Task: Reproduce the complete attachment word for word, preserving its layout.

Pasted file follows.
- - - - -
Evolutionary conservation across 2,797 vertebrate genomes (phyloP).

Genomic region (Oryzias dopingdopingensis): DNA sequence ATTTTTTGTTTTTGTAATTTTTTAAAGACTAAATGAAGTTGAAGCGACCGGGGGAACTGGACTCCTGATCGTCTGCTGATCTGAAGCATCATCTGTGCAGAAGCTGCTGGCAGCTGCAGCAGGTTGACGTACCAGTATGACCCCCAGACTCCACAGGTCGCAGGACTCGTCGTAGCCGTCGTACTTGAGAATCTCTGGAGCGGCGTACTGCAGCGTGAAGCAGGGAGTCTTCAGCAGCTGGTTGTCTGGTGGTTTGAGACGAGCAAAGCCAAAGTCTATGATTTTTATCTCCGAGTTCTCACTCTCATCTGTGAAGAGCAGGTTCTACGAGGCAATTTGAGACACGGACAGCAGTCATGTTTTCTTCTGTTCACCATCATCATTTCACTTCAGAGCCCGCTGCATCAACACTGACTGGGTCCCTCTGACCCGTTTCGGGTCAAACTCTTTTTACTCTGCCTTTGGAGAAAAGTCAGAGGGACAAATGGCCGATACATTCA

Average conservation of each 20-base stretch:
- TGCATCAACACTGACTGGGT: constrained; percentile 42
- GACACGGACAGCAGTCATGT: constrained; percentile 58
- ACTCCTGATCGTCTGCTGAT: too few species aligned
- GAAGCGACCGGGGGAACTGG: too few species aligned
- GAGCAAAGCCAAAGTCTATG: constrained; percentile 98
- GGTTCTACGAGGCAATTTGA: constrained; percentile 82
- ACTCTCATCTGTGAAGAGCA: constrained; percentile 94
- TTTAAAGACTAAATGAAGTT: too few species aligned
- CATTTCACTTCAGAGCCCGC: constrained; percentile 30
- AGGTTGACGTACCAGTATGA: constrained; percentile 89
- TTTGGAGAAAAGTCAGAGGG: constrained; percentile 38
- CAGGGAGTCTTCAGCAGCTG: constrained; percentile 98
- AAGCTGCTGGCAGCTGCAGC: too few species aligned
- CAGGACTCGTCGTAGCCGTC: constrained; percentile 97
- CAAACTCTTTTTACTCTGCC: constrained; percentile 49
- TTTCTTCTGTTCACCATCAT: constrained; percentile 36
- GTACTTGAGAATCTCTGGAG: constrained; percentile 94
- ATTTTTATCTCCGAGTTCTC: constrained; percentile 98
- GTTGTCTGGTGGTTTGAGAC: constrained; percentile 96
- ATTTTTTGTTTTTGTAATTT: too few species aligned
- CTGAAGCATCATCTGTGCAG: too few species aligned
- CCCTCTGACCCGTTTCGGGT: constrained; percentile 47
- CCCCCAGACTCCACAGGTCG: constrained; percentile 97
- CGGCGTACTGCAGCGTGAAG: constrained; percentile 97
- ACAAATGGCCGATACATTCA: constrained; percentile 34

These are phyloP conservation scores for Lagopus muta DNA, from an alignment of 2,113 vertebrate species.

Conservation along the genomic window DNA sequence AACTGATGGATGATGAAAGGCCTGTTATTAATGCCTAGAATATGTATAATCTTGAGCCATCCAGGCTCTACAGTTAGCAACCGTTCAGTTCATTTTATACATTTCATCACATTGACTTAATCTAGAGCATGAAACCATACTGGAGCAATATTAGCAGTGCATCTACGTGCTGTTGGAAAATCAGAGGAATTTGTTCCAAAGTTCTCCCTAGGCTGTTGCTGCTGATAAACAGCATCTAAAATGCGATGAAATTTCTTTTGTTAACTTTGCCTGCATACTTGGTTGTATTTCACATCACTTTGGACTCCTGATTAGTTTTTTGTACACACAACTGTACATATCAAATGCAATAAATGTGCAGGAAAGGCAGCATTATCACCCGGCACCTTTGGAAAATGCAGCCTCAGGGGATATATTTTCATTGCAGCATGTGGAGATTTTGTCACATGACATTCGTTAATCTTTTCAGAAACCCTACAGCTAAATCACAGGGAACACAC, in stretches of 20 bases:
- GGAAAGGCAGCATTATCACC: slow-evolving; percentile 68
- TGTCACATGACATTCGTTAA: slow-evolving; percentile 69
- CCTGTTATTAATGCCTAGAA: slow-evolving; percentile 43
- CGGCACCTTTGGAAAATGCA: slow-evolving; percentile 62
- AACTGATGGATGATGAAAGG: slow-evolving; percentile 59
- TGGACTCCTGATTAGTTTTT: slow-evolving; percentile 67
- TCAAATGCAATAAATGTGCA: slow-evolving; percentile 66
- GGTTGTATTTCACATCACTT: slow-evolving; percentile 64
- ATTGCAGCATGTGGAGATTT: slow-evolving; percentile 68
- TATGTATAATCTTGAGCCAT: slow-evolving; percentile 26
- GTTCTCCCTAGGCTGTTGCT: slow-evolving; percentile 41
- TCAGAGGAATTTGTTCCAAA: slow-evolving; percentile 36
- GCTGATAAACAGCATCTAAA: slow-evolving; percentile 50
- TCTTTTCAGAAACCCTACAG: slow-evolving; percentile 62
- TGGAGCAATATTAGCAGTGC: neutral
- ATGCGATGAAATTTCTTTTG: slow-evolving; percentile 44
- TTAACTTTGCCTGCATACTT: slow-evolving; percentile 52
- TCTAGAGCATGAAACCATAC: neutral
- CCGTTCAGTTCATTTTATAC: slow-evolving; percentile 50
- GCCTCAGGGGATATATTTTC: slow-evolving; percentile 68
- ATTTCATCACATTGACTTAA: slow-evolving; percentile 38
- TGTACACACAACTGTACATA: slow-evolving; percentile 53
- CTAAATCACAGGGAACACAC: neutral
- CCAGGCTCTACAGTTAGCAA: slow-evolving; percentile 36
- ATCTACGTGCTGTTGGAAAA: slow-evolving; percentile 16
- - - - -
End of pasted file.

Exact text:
Evolutionary conservation across 2,797 vertebrate genomes (phyloP).

Genomic region (Oryzias dopingdopingensis): DNA sequence ATTTTTTGTTTTTGTAATTTTTTAAAGACTAAATGAAGTTGAAGCGACCGGGGGAACTGGACTCCTGATCGTCTGCTGATCTGAAGCATCATCTGTGCAGAAGCTGCTGGCAGCTGCAGCAGGTTGACGTACCAGTATGACCCCCAGACTCCACAGGTCGCAGGACTCGTCGTAGCCGTCGTACTTGAGAATCTCTGGAGCGGCGTACTGCAGCGTGAAGCAGGGAGTCTTCAGCAGCTGGTTGTCTGGTGGTTTGAGACGAGCAAAGCCAAAGTCTATGATTTTTATCTCCGAGTTCTCACTCTCATCTGTGAAGAGCAGGTTCTACGAGGCAATTTGAGACACGGACAGCAGTCATGTTTTCTTCTGTTCACCATCATCATTTCACTTCAGAGCCCGCTGCATCAACACTGACTGGGTCCCTCTGACCCGTTTCGGGTCAAACTCTTTTTACTCTGCCTTTGGAGAAAAGTCAGAGGGACAAATGGCCGATACATTCA

Average conservation of each 20-base stretch:
- TGCATCAACACTGACTGGGT: constrained; percentile 42
- GACACGGACAGCAGTCATGT: constrained; percentile 58
- ACTCCTGATCGTCTGCTGAT: too few species aligned
- GAAGCGACCGGGGGAACTGG: too few species aligned
- GAGCAAAGCCAAAGTCTATG: constrained; percentile 98
- GGTTCTACGAGGCAATTTGA: constrained; percentile 82
- ACTCTCATCTGTGAAGAGCA: constrained; percentile 94
- TTTAAAGACTAAATGAAGTT: too few species aligned
- CATTTCACTTCAGAGCCCGC: constrained; percentile 30
- AGGTTGACGTACCAGTATGA: constrained; percentile 89
- TTTGGAGAAAAGTCAGAGGG: constrained; percentile 38
- CAGGGAGTCTTCAGCAGCTG: constrained; percentile 98
- AAGCTGCTGGCAGCTGCAGC: too few species aligned
- CAGGACTCGTCGTAGCCGTC: constrained; percentile 97
- CAAACTCTTTTTACTCTGCC: constrained; percentile 49
- TTTCTTCTGTTCACCATCAT: constrained; percentile 36
- GTACTTGAGAATCTCTGGAG: constrained; percentile 94
- ATTTTTATCTCCGAGTTCTC: constrained; percentile 98
- GTTGTCTGGTGGTTTGAGAC: constrained; percentile 96
- ATTTTTTGTTTTTGTAATTT: too few species aligned
- CTGAAGCATCATCTGTGCAG: too few species aligned
- CCCTCTGACCCGTTTCGGGT: constrained; percentile 47
- CCCCCAGACTCCACAGGTCG: constrained; percentile 97
- CGGCGTACTGCAGCGTGAAG: constrained; percentile 97
- ACAAATGGCCGATACATTCA: constrained; percentile 34

These are phyloP conservation scores for Lagopus muta DNA, from an alignment of 2,113 vertebrate species.

Conservation along the genomic window DNA sequence AACTGATGGATGATGAAAGGCCTGTTATTAATGCCTAGAATATGTATAATCTTGAGCCATCCAGGCTCTACAGTTAGCAACCGTTCAGTTCATTTTATACATTTCATCACATTGACTTAATCTAGAGCATGAAACCATACTGGAGCAATATTAGCAGTGCATCTACGTGCTGTTGGAAAATCAGAGGAATTTGTTCCAAAGTTCTCCCTAGGCTGTTGCTGCTGATAAACAGCATCTAAAATGCGATGAAATTTCTTTTGTTAACTTTGCCTGCATACTTGGTTGTATTTCACATCACTTTGGACTCCTGATTAGTTTTTTGTACACACAACTGTACATATCAAATGCAATAAATGTGCAGGAAAGGCAGCATTATCACCCGGCACCTTTGGAAAATGCAGCCTCAGGGGATATATTTTCATTGCAGCATGTGGAGATTTTGTCACATGACATTCGTTAATCTTTTCAGAAACCCTACAGCTAAATCACAGGGAACACAC, in stretches of 20 bases:
- GGAAAGGCAGCATTATCACC: slow-evolving; percentile 68
- TGTCACATGACATTCGTTAA: slow-evolving; percentile 69
- CCTGTTATTAATGCCTAGAA: slow-evolving; percentile 43
- CGGCACCTTTGGAAAATGCA: slow-evolving; percentile 62
- AACTGATGGATGATGAAAGG: slow-evolving; percentile 59
- TGGACTCCTGATTAGTTTTT: slow-evolving; percentile 67
- TCAAATGCAATAAATGTGCA: slow-evolving; percentile 66
- GGTTGTATTTCACATCACTT: slow-evolving; percentile 64
- ATTGCAGCATGTGGAGATTT: slow-evolving; percentile 68
- TATGTATAATCTTGAGCCAT: slow-evolving; percentile 26
- GTTCTCCCTAGGCTGTTGCT: slow-evolving; percentile 41
- TCAGAGGAATTTGTTCCAAA: slow-evolving; percentile 36
- GCTGATAAACAGCATCTAAA: slow-evolving; percentile 50
- TCTTTTCAGAAACCCTACAG: slow-evolving; percentile 62
- TGGAGCAATATTAGCAGTGC: neutral
- ATGCGATGAAATTTCTTTTG: slow-evolving; percentile 44
- TTAACTTTGCCTGCATACTT: slow-evolving; percentile 52
- TCTAGAGCATGAAACCATAC: neutral
- CCGTTCAGTTCATTTTATAC: slow-evolving; percentile 50
- GCCTCAGGGGATATATTTTC: slow-evolving; percentile 68
- ATTTCATCACATTGACTTAA: slow-evolving; percentile 38
- TGTACACACAACTGTACATA: slow-evolving; percentile 53
- CTAAATCACAGGGAACACAC: neutral
- CCAGGCTCTACAGTTAGCAA: slow-evolving; percentile 36
- ATCTACGTGCTGTTGGAAAA: slow-evolving; percentile 16